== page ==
Weekend Argus (Saturday Edition)

Safeguard your assets during load shedding


AS THE levels of load shedding increase, so does the frequency of rotational power cuts, which have a direct impact on increased risk of damage to sensitive electronic items due to power surges, fires and crime due to security systems not operating properly.

Greta Goosen, the head of customer experience at MiWay Insurance, offers six tips on how consumers can safeguard their property and assets during load shedding:

Double-check battery

your back-up

Ensure the back-up battery for your electric fencing or alarm system can withstand power outages for longer periods. This is an important factor to bear in mind, given that opportunis­tic criminals may aim to capitalise on security system failures when the lights go out.

Stay alert

When there is a power outage, be cautious and take extra care to check your surroundin­gs when arriving at or leaving your home, as there may be opportunis­ts looking to take advantage of the darkness. Notify your neighbourh­ood watch, an armed response company or the police if you detect any unusual activity.

Be aware of fire risks

Load shedding also brings with it an increased risk of fire damage, given that households may be using alternativ­es such as candleligh­t or gas for heating or cooking. It’s important for homeowners to check whether their insurer provides cover fire and gas-related explosions, as well as what their responsibi­lities are in mitigating the risks that come with using energy alternativ­es.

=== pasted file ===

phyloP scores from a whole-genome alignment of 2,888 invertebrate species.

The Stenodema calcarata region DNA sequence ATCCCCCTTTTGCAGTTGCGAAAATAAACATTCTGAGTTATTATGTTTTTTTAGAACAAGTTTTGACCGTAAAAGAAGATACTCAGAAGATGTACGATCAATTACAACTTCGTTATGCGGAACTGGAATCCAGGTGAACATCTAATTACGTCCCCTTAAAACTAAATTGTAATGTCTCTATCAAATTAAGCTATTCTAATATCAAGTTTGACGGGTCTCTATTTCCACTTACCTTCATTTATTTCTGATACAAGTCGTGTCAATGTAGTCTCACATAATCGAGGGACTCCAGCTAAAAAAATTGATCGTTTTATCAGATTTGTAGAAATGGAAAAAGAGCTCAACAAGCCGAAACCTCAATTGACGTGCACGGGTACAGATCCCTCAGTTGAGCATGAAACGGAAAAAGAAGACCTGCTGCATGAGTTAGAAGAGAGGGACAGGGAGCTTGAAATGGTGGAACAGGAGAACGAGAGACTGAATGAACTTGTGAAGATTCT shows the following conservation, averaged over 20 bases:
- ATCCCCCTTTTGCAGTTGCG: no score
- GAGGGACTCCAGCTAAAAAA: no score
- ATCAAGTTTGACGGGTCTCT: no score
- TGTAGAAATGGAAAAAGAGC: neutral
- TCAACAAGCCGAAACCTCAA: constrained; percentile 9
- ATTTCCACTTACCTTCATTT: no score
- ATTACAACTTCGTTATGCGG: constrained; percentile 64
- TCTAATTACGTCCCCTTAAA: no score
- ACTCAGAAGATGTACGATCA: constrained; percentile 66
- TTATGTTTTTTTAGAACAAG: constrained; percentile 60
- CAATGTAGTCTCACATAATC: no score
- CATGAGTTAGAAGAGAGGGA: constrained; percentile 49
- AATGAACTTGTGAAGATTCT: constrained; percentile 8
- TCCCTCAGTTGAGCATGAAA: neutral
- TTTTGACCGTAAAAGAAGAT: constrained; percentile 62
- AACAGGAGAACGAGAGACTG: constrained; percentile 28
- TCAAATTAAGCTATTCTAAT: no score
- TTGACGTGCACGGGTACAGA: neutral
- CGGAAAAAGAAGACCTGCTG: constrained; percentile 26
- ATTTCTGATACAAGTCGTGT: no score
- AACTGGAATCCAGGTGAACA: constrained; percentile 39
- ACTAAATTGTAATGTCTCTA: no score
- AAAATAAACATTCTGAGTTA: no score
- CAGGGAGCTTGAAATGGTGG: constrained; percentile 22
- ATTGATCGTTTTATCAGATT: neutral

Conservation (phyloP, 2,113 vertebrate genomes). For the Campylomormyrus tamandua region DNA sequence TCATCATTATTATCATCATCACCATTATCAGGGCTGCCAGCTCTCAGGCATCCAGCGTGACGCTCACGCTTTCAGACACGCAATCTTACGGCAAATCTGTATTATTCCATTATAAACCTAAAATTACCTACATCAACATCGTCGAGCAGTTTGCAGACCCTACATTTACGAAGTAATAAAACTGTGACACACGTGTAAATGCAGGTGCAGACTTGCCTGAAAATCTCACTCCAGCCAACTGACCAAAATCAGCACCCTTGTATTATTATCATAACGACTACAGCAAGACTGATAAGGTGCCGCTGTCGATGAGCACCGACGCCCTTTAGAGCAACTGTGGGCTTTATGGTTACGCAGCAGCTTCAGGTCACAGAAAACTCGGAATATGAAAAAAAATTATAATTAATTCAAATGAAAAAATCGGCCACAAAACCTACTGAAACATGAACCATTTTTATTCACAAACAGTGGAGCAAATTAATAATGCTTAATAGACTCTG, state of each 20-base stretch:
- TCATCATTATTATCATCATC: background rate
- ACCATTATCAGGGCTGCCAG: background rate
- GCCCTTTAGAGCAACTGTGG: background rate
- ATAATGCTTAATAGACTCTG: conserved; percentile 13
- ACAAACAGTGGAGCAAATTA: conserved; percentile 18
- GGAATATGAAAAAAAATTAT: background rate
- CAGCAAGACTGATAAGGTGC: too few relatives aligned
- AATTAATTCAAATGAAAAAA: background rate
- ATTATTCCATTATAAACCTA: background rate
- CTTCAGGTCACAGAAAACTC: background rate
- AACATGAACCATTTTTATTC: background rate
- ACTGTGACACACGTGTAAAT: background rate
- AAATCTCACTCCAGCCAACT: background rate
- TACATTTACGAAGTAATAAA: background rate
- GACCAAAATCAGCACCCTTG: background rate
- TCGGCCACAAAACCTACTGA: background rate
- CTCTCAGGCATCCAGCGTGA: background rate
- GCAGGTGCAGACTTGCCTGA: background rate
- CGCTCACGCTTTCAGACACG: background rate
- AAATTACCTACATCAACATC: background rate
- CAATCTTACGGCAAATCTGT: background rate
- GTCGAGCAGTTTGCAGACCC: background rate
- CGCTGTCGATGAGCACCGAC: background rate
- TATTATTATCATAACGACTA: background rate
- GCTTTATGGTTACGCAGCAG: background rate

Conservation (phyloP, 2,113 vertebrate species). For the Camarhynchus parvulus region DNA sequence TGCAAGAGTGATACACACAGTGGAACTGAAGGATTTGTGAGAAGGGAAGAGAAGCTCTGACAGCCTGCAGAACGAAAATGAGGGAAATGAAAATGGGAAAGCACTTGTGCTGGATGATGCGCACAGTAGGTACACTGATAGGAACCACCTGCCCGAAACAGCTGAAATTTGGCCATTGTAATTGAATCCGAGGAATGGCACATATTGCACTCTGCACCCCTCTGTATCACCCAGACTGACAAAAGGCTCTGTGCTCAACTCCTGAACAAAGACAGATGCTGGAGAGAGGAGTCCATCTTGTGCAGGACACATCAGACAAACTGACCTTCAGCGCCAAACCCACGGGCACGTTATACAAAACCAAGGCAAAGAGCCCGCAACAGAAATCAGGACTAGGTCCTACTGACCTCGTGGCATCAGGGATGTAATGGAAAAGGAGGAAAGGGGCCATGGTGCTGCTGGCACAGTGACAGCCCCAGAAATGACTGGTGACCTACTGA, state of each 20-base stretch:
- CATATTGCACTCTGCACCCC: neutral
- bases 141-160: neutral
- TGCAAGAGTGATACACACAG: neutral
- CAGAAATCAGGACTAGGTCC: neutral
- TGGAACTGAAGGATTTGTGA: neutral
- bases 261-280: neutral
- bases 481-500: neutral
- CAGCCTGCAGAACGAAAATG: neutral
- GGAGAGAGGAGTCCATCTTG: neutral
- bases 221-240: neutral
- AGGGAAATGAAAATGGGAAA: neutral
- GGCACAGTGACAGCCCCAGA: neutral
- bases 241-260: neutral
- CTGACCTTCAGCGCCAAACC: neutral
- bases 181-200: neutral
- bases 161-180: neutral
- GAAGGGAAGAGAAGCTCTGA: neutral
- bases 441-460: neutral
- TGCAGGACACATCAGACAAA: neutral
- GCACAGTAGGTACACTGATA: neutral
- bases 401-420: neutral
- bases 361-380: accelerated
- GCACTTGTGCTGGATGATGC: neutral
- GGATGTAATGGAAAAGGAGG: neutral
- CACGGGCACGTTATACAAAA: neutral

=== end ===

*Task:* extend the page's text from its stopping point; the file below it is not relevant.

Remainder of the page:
Get your manual hat on

Make sure you know how to manually operate electronic gates or garage doors in case of a power outage, so you can obtain access to your home during a power outage. Remember to have the gate motor keys on hand and to install high-quality, well-oiled padlocks that can protect your home and assets should electronic devices fail during load shedding.

Check that you have the right insurance cover

Many South Africans may be concerned about whether their home contents insurance policy covers damage related to power surges. The answer will depend on the insurer’s offering. Some insurers home contents insurance policies give consumers the option of adding additional cover for power surges and power dips.

The best way to ensure that your policy is inclusive of this type of cover is to talk to your insurer. You can prepare for the conversati­on by creating a list of questions, all of which should form part of how you choose and negotiate with an insurer. Some of the questions include:

What is the excess that applies in the event that damage is incurred due to a power surge or dip? Is having functional surge protection a prerequisi­te in the event of a claim?

Are there any electrical compliance issues I need to be aware of that will affect the cover I can apply for? And will the damaged item be covered for its full replacemen­t value if it shuts down?

Ensure a speedy claims process for load shedding-related claims

The stress of claiming from insurance companies can be alleviated with the right approach and some research into what your insurer requires from you when claiming. Reading through your policy schedule will familiaris­e you with your claim requiremen­ts and make the claims process easier should the need arise.

In the event of needing to process a claim related to load shedding, homeowners will need to first report any crime-related incident to the SAPS. In cases involving theft or vandalism, a police case number will be required to initiate the claims process.

Homeowners are also advised to collect as much informatio­n on how the property destructio­n or damage occurred. This may include affidavits by witnesses or bystanders, receipts of purchase to validate the worth of an item as well as photo and video evidence.

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